The day was to be spent on the islands. But the queue to the tower of Notre Dame was looooong, so we nonchalantly walked right past, shared a Nutella crepe to keep our strength up, and found our way to the Latin quarter instead. That’s the area on the left bank, across the Pont Archevêché, around the Sorbonne University, so named because the Uni students spoke Latin in the old days.
It’s a lovely area, full of young folks, plenty of niche libraries, not so touristy.
We walked to the Pantheon, and were reminded of the one in Rome, only from the outside. This one is a tomb, which holds the remains of the most prominent contributors of the country (except the military who are in Les Invalides), and no politicians, rightfully so. An interesting fact about the Pantheon other than its stated purpose is that Foucault first demonstrated his pendulum experiment suspended from the dome.
It was a lovely warm day, perfect for a picnic. We’d passed through a market earlier on, and went back to pick up some food and wine for the picnic. There was a queue at the Boulanger – it was that good!
Heading off to the Luxembourg Gardens, we found a cool bench and enjoyed our merry meal of hummus, basil tapenade, red peppers stuffed with feta, baguette and wine. Magnifique! And the 20 minute snooze after that was a must-do!!
Then on towards the Musée d’Orsay, via the Institute of France, a big imposing building where they decide what new words to add to the language, and the Seine, with the old bookstalls selling all kinds of knick-knacks.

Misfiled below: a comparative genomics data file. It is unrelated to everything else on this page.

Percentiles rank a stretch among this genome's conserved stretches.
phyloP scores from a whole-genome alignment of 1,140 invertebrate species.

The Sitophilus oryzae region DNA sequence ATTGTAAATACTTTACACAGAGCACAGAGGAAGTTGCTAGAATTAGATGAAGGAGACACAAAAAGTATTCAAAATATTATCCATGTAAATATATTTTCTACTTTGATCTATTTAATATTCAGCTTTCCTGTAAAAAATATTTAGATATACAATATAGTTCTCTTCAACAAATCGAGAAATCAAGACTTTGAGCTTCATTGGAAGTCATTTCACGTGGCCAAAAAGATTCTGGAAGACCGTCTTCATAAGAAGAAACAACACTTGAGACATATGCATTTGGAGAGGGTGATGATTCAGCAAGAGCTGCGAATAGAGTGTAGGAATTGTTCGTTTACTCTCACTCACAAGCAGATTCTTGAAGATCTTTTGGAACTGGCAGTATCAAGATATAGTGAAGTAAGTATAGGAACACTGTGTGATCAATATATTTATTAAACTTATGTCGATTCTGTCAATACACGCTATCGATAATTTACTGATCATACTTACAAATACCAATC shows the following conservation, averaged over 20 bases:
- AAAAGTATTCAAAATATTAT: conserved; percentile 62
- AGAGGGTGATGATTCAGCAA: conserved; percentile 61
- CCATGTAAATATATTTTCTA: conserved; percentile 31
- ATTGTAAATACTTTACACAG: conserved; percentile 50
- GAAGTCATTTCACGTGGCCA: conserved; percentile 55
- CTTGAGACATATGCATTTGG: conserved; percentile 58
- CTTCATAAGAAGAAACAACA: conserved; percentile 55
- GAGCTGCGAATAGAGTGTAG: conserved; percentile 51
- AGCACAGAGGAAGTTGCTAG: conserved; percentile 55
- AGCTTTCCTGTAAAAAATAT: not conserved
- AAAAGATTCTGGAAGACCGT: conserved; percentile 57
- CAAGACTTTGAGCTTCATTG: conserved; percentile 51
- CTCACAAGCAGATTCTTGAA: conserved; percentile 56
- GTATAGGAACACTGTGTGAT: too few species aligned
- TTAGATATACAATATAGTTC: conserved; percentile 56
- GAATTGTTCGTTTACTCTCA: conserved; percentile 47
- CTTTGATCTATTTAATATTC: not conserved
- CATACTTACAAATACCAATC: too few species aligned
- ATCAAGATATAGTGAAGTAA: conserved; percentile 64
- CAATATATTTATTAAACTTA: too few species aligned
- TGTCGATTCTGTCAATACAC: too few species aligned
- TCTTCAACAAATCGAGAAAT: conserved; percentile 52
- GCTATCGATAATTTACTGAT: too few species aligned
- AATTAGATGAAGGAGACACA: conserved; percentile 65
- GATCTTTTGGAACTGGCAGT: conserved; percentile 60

Getting into the Musée d’Orsay was a breeze with the museum pass (now we’ve recovered the value of that pass). It’s a massive old building that was once a train station, and now has thousands of artworks. Our art preferences are not very developed. We stuck to our favourite Van Gogh and the impressionists. Some of them were old friends – they’d come to Singapore, and Vaishnavi & I had seen the exhibition together. That was nicer because they let you take pictures, unlike at this museum. Of course there were many many more to admire here, in their permanent home, and 2 hours is too less a time to spend, including a quick cup of coffee in their ornately decorated café.
We were at the museum until closing time, and as we stepped out, a few street performers had started their various acts right outside the museum.
Such a clear and sometimes sunny day was just right for a visit to Trocadéro, for (more) Eiffel Tower photography. We got distracted by the Seine river cruise instead, and spent an hour admiring the bridges and monuments along the river.
Back to the Eiffel, time to thaw in the sunshine and finish the remains of the picnic lunch with more bread.
And then it hit us. We have tickets to get to the top of the tower on Wednesday, but the tower staff are on strike. WHAT?!?
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